The bitter wrangle for control over 93-year-old billionaire Sumner Redstone’s $40 billion media empire has reached a conclusion, according to several media reports.
At the centre of the battle were Redstone’s daughter, Shari, and Philippe Dauman, the chief executive of Viacom — and it appears that Shari has emerged victorious.
The Wall Street Journal, New York Times, and Los Angeles Times are among those reporting that Dauman will step down as chief executive of Viacom, the company that controls Hollywood studio Paramount Pictures and TV channels including MTV and Comedy Central.
Dauman — who has been a key Redstone lieutenant for more than 30 years — will stay on as non-executive chairman until September 13, while chief operating officer Tom Dooley will become interim chief executive. Dauman is set to receive a $72 million golden goodbye, according to reports.
The changes were ratified at a Viacom board meeting late on Thursday night, the reports said, and will need court approval in order to end legal tussles in Massachusetts, Delaware, and California.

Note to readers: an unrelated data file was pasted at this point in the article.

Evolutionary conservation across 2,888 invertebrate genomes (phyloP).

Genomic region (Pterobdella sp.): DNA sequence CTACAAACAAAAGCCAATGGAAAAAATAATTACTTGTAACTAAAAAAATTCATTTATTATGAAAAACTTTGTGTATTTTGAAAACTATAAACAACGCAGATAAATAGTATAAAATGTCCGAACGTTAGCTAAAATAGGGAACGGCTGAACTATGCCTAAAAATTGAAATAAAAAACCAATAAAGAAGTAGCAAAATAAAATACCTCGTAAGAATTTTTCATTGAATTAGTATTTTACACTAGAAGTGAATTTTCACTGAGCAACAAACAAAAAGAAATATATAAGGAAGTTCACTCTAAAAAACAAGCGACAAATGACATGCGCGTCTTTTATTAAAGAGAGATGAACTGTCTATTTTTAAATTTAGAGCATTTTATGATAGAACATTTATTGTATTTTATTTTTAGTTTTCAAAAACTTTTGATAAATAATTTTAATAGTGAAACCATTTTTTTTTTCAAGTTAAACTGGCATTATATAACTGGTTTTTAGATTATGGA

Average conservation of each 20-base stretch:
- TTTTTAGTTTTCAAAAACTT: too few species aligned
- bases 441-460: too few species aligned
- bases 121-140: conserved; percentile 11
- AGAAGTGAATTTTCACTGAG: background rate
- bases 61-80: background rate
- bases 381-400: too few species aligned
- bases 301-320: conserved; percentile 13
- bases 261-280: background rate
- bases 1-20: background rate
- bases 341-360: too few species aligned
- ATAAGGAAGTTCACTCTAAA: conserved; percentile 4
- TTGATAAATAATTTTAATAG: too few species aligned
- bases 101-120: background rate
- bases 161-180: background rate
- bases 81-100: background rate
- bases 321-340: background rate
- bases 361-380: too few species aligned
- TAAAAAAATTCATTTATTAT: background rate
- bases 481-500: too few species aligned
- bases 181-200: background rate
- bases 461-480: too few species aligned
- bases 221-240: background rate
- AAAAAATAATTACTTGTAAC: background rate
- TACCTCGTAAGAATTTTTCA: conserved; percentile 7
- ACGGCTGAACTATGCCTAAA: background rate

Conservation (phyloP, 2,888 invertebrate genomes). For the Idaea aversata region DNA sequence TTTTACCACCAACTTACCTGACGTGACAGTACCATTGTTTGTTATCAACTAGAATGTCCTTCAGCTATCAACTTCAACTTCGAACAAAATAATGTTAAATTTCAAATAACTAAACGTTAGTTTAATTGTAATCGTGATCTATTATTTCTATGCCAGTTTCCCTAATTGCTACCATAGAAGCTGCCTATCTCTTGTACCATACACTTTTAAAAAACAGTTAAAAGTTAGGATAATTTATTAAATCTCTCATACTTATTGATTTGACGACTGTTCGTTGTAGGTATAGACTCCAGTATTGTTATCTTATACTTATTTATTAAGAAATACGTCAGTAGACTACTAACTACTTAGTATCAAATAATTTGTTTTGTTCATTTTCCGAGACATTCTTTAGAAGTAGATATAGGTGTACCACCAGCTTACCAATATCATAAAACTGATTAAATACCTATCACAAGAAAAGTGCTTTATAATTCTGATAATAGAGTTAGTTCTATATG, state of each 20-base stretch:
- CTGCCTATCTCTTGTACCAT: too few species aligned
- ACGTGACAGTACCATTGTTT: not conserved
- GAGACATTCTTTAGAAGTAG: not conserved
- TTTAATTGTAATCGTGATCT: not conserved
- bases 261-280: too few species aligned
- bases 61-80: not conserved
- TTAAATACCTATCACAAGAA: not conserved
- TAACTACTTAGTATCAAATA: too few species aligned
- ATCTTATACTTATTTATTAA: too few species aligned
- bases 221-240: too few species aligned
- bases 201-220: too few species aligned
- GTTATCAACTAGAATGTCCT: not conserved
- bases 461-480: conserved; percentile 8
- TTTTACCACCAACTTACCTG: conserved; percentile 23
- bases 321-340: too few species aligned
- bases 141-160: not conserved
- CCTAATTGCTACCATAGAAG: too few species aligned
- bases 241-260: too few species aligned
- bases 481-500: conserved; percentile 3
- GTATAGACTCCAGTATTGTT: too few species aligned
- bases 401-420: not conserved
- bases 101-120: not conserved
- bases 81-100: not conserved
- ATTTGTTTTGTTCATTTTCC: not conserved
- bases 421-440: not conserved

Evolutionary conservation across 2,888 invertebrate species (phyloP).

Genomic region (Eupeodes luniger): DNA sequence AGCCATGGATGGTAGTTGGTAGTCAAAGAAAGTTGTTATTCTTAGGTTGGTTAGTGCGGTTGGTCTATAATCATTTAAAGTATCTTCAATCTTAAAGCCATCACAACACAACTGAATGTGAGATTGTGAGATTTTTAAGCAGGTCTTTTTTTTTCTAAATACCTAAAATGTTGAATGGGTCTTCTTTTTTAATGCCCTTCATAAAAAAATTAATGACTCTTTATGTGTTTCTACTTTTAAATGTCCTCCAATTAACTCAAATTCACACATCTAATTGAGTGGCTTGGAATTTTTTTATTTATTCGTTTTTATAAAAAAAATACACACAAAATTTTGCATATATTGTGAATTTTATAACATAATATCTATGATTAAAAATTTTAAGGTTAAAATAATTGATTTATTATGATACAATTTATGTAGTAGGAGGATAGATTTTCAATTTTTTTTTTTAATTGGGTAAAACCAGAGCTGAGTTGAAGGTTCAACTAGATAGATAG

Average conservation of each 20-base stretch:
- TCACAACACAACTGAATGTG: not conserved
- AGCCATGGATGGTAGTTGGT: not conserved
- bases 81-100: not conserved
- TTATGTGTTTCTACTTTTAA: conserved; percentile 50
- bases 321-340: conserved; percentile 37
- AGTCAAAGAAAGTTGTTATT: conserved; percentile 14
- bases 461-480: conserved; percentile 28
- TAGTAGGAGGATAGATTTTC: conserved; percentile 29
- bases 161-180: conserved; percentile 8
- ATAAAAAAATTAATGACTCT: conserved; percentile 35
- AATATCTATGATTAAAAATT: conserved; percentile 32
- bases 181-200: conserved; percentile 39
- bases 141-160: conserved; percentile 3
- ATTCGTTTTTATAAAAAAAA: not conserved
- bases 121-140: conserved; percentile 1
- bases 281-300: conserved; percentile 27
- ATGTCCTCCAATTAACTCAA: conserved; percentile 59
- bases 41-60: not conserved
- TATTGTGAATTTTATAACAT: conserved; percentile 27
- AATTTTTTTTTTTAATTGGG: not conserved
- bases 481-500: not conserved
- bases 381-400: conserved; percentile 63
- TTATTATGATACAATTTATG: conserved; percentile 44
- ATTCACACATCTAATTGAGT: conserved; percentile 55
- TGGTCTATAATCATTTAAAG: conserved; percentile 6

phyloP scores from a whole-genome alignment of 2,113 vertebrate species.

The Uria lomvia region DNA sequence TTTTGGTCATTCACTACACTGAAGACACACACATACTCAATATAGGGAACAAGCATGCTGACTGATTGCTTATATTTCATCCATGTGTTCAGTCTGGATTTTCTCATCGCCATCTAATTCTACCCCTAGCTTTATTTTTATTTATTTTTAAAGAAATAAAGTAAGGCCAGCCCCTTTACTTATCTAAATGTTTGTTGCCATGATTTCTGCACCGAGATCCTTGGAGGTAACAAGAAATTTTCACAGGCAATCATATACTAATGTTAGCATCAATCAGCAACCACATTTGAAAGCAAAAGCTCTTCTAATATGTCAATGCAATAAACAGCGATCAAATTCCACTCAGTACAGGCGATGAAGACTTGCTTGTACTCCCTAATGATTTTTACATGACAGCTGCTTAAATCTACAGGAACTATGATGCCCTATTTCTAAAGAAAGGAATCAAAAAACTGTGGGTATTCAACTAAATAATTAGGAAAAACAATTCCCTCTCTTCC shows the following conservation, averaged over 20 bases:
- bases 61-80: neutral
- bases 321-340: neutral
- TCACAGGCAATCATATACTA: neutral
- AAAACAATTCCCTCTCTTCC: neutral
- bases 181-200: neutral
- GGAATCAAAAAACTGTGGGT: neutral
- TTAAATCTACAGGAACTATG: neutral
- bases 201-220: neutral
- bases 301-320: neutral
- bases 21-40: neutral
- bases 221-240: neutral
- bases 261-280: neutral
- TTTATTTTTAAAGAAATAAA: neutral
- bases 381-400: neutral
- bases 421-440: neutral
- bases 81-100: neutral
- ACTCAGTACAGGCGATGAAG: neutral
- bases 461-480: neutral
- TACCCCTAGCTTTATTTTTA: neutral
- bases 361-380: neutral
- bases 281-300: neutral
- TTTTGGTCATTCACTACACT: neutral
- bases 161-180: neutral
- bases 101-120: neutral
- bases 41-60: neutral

The conflict was ignited in May after Dauman was removed from the trust that will control Redstone’s assets when he dies or is declared incompetent. He was also ousted from the board of National Amusements, the group that controls Redstone’s media empire.
Lawyers representing Redstone cited dissatisfaction with Viacom’s recent performance as reason for the decision, but Dauman claimed that the media mogul was being unduly influenced by his daughter, Shari.
Sumner Redstone’s mental wellbeing has been a matter of some debate during the dispute. Dauman and Shari Redstone are said to have clashed in the past, with the latter disapproving of the outgoing Viacom chief executive’s elevation to executive chairman in February this year.
His departure is seen as a victory for Shari Redstone, with the Wall Street Journal reporting that the settlement completes her “stunning rise.” She is now the favourite to take control of her father’s empire, which also includes CBS.
As well as a $72 million payoff, Dauman has secured another concession. He will be allowed to present proposals to the Viacom board for his ambition to sell a 49% stake in Paramount Pictures. The plan will require unanimous agreement from Viacom’s directors.
Viacom is yet to make an official announcement and a spokesman in the UK declined to comment on the reports.
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